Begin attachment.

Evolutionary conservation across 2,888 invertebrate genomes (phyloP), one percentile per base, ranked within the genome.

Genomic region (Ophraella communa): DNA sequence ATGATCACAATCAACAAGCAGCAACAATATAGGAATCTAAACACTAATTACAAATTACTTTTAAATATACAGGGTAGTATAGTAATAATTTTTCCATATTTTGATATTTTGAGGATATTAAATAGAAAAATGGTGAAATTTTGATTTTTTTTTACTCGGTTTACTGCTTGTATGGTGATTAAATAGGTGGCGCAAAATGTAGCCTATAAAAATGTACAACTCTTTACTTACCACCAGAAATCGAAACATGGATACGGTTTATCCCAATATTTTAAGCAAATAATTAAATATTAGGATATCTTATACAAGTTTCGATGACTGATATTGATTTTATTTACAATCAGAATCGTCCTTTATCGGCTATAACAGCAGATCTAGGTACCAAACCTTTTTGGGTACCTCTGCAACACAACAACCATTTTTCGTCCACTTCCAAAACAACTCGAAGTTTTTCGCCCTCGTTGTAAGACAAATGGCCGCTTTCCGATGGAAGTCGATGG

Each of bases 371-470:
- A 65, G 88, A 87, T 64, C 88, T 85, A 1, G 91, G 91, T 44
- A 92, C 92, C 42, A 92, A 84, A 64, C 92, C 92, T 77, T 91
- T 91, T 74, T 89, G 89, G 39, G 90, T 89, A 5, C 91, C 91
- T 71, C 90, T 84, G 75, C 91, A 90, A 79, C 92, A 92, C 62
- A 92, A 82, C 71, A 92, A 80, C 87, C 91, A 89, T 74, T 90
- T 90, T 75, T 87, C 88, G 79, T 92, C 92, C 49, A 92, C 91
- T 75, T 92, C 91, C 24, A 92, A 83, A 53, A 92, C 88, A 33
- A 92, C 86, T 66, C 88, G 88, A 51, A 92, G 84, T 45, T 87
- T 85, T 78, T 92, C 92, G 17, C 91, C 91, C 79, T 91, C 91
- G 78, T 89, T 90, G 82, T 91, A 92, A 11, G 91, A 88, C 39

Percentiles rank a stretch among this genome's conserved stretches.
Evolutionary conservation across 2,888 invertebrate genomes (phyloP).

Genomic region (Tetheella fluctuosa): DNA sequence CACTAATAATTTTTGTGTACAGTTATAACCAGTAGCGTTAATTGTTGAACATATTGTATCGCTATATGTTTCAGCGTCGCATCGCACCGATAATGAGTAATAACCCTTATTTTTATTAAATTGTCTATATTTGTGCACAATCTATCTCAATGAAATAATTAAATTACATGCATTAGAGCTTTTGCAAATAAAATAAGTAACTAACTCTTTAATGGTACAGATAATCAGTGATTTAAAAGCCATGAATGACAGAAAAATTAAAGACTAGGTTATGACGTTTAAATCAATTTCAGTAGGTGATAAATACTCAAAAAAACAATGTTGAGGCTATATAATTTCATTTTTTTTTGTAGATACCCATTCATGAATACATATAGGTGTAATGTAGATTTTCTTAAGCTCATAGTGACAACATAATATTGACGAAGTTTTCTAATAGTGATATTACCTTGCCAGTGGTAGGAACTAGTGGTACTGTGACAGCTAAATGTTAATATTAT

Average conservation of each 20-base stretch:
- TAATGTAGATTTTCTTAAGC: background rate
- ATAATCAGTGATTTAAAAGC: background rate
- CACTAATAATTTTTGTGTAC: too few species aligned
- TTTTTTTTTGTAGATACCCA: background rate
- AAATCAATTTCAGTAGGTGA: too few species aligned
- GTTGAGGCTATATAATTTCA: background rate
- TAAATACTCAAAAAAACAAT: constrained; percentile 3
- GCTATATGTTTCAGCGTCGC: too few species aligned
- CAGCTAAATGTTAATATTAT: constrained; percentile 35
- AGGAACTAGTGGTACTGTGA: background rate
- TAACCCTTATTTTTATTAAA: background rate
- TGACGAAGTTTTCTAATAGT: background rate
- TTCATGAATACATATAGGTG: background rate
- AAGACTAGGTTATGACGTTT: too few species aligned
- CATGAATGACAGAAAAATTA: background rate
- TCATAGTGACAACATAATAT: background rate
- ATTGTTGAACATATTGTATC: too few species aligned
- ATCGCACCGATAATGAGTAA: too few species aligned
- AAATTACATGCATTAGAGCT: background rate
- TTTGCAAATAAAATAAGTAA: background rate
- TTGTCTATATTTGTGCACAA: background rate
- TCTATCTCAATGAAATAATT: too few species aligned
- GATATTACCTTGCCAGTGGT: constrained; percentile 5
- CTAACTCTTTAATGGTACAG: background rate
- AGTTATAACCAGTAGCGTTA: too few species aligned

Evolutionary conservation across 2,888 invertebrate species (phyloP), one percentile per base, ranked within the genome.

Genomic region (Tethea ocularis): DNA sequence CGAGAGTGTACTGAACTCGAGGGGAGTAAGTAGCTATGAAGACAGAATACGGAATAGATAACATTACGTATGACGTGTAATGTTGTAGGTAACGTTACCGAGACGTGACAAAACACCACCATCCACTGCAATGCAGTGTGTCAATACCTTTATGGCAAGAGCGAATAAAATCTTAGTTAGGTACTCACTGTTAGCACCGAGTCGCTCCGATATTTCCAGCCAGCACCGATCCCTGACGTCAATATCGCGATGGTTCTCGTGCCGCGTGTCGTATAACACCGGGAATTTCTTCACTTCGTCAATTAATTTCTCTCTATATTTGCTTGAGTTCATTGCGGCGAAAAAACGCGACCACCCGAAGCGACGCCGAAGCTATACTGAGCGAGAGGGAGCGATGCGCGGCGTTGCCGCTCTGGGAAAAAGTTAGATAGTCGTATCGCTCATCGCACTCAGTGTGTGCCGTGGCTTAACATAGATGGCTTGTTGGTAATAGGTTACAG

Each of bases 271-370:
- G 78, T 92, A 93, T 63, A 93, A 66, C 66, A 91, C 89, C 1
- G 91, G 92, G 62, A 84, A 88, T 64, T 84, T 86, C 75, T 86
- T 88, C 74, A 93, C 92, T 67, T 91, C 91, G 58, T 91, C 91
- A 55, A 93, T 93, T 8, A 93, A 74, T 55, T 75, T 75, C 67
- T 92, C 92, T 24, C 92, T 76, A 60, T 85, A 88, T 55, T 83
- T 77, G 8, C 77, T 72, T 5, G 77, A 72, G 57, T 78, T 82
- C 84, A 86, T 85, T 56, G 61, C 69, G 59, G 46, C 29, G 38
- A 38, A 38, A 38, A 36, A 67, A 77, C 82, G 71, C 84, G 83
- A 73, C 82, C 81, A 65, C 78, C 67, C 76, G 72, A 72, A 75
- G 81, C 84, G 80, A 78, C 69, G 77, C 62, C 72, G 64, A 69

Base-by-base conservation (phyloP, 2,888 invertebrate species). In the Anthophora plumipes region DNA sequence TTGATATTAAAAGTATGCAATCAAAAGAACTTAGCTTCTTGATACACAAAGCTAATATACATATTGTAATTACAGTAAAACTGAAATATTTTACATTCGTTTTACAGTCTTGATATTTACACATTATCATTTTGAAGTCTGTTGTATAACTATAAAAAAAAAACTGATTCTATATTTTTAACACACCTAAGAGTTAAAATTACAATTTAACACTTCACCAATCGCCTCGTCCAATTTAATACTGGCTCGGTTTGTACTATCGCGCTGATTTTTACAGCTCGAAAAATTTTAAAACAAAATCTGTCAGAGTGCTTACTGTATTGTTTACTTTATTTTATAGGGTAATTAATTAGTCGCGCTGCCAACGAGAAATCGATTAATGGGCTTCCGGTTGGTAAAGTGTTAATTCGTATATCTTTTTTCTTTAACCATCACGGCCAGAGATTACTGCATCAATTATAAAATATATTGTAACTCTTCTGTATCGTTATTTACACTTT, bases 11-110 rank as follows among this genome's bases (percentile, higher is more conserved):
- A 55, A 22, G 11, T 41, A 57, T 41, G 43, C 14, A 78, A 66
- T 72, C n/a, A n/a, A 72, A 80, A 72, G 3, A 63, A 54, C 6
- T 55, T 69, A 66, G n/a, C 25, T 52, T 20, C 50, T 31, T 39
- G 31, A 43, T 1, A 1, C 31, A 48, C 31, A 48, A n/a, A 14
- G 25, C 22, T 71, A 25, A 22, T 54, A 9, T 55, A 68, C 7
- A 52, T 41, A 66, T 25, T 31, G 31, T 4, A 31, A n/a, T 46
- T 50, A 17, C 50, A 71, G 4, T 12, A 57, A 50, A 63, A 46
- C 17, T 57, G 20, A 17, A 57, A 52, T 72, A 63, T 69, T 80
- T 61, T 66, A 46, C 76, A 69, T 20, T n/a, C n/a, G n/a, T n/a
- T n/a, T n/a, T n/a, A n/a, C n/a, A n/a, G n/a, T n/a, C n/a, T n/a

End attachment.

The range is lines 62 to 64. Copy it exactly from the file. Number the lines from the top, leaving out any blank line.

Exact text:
- A 52, T 41, A 66, T 25, T 31, G 31, T 4, A 31, A n/a, T 46
- T 50, A 17, C 50, A 71, G 4, T 12, A 57, A 50, A 63, A 46
- C 17, T 57, G 20, A 17, A 57, A 52, T 72, A 63, T 69, T 80